I recently completed the binding of one of my favourite texts, “Letters to a Young Poet” by Rainer Maria Rilke. Since I read this book last year I have loved the wisdom and beauty of its language and the messages it contains. From first picking it up I knew that I wanted to illustrate it with pinhole photographs. The book was printed on standard 100gsm Conqueror paper in contour finish and using A4 guillotined to A5 short-grain allowed me to print to a page size of A6.
First, the signatures were trimmed and then pierced. As I don’t have a plough I trim the pages as accurately as possible prior to binding to make the edge finish of the pages as smooth as I can manage. The result is usually not completely level but I find the slightly rustic unevenness suits me.
The pierced signatures ready for sewing.
Sewing the signatures.
Once the signatures are sewn the cover boards and spine are pasted in place. I chose to use a hollow back made from kraft paper rather than a rigid spine. The inlaid section is fully covered by the covering material and pressed down after pasting to make an indented area into which I place the cover illustration (see below).
The book starts to take shape now. The next step is to paste in the endpapers. I find this part the most difficult as a mistake can write off the whole book. The trimming of the papers needs to absolutely precise as does the application of the paste so that it does not touch the cover material and edges nor the inner pages of the book.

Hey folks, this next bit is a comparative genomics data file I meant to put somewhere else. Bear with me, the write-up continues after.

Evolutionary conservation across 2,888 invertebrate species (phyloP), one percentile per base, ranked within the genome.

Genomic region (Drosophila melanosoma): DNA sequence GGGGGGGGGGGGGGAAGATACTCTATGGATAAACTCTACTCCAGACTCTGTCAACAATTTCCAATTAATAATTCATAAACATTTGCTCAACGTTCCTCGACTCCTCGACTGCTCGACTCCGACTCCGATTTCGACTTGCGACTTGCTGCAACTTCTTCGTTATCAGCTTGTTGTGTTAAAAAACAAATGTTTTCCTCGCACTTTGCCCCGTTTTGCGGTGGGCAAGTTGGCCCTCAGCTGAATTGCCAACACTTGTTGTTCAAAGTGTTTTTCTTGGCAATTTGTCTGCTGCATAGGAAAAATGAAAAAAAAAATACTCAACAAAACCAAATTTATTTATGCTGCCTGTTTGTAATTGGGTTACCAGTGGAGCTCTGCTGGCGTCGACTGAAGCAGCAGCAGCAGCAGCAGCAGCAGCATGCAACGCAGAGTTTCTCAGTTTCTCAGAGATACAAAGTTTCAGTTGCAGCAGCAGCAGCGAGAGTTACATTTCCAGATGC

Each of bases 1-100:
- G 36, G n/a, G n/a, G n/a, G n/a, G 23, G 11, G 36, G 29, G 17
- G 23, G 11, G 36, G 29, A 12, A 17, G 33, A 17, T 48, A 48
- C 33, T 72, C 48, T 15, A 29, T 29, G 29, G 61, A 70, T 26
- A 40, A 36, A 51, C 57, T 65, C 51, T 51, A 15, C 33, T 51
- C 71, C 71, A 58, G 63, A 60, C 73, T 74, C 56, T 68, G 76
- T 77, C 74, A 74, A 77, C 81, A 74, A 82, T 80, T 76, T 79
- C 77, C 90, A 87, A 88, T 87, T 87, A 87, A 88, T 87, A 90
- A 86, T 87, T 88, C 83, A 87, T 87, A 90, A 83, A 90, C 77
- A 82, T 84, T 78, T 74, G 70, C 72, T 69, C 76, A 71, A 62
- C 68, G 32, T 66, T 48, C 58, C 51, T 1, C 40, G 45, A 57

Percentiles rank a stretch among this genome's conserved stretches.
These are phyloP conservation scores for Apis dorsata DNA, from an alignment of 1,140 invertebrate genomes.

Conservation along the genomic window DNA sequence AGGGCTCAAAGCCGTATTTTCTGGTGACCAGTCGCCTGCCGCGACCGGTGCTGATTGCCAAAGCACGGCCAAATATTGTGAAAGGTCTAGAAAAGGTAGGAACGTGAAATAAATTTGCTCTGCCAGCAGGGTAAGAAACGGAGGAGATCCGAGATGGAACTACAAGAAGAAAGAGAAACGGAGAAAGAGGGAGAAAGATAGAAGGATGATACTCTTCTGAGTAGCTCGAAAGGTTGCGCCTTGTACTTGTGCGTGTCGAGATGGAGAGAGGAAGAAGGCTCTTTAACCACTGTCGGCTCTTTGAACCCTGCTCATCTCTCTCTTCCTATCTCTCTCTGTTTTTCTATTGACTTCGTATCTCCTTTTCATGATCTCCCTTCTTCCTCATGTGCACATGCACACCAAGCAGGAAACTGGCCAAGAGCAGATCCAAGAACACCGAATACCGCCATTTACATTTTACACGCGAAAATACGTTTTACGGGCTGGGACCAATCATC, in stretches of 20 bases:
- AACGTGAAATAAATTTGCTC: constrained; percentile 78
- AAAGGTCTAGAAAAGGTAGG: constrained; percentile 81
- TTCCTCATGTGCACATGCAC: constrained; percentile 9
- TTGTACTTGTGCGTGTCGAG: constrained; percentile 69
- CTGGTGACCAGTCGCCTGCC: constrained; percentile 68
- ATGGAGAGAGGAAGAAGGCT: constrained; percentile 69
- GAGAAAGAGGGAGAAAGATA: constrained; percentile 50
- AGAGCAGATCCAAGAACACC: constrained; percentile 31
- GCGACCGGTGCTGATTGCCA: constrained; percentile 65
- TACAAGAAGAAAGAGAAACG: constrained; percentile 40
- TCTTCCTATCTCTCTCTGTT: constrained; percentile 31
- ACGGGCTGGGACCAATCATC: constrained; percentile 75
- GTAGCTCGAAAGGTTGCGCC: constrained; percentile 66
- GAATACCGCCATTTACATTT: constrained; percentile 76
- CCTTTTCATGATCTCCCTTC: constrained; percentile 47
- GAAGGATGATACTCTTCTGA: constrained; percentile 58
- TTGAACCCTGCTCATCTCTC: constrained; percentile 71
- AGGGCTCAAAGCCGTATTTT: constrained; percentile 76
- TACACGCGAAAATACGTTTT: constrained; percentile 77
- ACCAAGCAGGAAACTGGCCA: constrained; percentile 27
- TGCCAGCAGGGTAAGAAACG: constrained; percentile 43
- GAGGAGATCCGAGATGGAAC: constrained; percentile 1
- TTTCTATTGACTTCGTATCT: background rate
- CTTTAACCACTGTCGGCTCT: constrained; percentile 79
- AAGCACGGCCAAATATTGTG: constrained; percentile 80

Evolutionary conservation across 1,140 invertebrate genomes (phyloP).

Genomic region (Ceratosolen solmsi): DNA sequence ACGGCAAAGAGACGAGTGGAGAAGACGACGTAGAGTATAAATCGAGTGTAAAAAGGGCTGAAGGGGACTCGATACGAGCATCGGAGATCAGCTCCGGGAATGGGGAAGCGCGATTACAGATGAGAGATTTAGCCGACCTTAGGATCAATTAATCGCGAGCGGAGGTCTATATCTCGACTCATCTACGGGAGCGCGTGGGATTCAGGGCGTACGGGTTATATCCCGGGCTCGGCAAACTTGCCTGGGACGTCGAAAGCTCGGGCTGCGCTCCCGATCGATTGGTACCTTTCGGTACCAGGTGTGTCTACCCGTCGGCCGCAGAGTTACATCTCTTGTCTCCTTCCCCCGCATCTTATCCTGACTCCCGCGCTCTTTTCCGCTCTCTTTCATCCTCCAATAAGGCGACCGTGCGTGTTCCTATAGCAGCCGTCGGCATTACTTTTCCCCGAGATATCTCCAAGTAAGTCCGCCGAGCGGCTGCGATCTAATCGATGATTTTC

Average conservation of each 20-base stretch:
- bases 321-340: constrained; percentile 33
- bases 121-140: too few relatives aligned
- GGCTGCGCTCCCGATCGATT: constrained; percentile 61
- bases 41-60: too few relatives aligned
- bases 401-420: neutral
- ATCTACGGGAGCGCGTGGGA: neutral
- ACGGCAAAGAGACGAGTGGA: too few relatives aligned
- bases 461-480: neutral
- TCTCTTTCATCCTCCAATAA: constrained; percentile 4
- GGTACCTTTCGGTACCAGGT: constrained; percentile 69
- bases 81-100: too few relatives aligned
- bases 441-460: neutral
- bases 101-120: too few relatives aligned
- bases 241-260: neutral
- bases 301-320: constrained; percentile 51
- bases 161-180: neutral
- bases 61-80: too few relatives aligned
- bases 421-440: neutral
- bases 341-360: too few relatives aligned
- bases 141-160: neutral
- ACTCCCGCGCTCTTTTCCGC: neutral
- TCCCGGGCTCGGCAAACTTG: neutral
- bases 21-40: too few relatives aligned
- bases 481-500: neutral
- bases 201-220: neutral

Once pasted, pressed and dried, the endpapers really finish the book beautifully.
The text pages of the book were laid out using Lyx.
I chose to bind illustrations into the centre of two of the signatures. The images were printed on a heavier grade paper than the text (Bockingford Inkjet Watercolour double-sided 190gsm). This makes the feel of the page flow slightly uneven when leafing through the book but it was a necessary compromise to allow the images to be reproduced as close as possible to photo quality.
The final stage was to paste and press the cover illustration into the inlaid section. Although this method of titling is more fiddly than the simple pasting on of a cover title, I personally like to use it for a couple of reasons: it is more stylish and crafted; and the cover photo is protected from abrasion when rubbing against neighbouring books on the shelf.